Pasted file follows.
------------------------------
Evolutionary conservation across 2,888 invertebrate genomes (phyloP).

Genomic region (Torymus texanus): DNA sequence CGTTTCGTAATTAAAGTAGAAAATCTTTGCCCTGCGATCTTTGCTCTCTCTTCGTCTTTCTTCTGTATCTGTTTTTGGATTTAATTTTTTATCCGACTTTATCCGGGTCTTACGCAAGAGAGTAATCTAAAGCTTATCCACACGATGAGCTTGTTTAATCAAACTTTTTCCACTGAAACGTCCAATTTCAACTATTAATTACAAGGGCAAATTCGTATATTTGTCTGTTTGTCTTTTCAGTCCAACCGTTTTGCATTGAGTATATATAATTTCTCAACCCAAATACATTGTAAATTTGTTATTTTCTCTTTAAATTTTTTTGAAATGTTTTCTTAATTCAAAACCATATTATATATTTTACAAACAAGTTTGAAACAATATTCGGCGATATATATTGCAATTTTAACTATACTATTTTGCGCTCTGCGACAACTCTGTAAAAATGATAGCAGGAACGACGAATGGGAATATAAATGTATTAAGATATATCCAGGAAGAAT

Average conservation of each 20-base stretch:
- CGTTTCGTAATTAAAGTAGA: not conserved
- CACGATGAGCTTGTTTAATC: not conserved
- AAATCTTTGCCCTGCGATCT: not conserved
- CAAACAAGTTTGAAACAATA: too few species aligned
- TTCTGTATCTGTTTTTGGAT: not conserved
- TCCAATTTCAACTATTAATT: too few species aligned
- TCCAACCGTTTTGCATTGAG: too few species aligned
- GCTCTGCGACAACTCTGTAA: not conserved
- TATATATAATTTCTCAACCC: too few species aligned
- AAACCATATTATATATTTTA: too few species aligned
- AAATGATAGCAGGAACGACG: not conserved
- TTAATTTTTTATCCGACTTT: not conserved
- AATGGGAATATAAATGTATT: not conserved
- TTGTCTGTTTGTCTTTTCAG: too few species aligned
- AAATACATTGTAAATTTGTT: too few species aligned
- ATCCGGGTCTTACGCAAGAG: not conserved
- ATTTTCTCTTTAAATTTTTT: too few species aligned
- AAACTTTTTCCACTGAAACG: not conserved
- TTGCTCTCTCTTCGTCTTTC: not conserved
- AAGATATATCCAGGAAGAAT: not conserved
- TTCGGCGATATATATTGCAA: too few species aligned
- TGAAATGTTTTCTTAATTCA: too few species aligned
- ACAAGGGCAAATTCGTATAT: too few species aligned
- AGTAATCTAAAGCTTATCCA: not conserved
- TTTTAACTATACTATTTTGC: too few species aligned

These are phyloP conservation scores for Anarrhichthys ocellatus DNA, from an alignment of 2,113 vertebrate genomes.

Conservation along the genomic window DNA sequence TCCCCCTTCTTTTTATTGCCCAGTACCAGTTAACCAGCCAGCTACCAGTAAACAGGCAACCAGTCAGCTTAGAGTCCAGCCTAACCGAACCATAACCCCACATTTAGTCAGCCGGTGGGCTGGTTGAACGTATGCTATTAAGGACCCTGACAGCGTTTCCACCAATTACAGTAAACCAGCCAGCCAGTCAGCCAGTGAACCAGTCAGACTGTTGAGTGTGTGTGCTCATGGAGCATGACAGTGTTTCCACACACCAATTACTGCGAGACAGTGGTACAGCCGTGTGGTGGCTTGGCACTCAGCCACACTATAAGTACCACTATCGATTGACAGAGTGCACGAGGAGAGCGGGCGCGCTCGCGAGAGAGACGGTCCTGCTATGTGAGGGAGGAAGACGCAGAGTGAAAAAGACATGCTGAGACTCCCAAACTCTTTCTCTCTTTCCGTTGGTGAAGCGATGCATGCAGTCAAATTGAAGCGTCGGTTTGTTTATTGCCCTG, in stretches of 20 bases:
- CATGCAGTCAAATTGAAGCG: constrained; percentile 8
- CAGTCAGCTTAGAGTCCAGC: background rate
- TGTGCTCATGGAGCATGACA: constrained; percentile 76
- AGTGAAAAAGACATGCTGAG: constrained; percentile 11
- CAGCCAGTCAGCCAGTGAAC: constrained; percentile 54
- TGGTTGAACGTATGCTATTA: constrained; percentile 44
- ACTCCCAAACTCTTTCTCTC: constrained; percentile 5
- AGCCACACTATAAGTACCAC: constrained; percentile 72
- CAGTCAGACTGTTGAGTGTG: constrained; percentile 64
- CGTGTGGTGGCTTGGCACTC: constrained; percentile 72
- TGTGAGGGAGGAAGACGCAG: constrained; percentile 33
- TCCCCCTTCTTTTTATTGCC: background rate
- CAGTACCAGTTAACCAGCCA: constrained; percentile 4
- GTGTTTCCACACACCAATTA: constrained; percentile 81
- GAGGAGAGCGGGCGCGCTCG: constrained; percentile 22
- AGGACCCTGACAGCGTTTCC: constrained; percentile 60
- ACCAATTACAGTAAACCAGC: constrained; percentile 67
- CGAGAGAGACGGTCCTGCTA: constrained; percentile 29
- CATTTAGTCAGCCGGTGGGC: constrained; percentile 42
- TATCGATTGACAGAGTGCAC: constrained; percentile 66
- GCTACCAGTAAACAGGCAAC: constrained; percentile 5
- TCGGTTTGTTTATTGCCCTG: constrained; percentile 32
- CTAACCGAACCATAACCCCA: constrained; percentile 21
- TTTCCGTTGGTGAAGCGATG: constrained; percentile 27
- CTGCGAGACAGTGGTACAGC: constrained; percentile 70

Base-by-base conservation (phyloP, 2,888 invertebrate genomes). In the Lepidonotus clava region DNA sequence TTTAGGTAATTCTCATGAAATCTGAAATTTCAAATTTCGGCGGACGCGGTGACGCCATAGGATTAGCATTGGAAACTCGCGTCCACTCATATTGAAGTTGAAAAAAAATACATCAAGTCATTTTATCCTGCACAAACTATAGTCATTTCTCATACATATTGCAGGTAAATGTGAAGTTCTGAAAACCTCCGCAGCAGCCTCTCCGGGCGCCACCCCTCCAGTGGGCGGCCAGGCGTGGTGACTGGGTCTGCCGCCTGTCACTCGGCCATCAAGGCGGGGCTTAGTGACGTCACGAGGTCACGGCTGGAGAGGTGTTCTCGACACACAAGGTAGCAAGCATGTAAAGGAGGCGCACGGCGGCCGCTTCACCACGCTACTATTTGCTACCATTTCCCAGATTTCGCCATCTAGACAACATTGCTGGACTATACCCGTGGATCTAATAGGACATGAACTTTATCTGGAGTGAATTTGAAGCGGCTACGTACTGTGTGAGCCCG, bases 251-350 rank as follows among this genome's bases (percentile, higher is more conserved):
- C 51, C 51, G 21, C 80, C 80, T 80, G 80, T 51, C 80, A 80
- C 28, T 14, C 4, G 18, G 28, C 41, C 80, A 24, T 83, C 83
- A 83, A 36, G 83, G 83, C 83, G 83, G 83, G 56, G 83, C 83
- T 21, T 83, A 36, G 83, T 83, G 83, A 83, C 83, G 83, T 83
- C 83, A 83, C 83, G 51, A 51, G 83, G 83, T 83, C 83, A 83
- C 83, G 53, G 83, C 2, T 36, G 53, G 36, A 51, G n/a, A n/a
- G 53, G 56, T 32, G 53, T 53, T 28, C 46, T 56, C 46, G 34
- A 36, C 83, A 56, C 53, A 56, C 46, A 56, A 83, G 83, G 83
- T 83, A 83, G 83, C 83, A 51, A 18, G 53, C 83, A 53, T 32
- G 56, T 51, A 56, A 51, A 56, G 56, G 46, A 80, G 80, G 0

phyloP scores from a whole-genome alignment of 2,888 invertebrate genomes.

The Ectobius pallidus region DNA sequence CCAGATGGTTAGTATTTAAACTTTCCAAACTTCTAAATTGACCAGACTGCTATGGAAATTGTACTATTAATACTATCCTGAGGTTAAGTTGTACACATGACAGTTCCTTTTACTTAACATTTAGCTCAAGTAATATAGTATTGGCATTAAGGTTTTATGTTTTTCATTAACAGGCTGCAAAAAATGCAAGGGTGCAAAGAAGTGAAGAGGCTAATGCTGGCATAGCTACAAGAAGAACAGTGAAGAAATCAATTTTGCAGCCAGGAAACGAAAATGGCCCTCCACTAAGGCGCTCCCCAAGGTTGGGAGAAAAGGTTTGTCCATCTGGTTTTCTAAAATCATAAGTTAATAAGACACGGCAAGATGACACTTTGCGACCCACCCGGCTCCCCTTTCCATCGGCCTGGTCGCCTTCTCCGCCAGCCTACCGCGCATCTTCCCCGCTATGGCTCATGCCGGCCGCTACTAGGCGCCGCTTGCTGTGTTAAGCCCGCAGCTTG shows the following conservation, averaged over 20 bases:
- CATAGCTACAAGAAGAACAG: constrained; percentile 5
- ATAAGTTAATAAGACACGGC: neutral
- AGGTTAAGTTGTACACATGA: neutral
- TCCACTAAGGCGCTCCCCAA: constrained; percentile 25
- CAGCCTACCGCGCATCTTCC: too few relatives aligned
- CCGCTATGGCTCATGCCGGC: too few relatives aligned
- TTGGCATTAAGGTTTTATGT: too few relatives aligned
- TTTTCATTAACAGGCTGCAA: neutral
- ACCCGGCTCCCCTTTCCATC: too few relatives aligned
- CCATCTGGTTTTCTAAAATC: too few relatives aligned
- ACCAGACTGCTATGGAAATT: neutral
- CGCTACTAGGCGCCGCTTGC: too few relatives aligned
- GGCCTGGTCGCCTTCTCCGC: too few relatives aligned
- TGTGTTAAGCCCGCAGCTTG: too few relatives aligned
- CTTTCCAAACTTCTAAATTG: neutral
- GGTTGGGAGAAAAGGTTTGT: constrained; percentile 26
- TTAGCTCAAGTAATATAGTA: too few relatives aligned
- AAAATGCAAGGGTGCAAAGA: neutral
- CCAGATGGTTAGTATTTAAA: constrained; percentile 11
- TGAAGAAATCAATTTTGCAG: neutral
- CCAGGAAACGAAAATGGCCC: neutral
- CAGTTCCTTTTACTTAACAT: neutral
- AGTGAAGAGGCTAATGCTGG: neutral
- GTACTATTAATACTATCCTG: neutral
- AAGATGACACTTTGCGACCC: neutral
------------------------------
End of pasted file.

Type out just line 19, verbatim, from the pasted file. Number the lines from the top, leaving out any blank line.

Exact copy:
- ATCCGGGTCTTACGCAAGAG: not conserved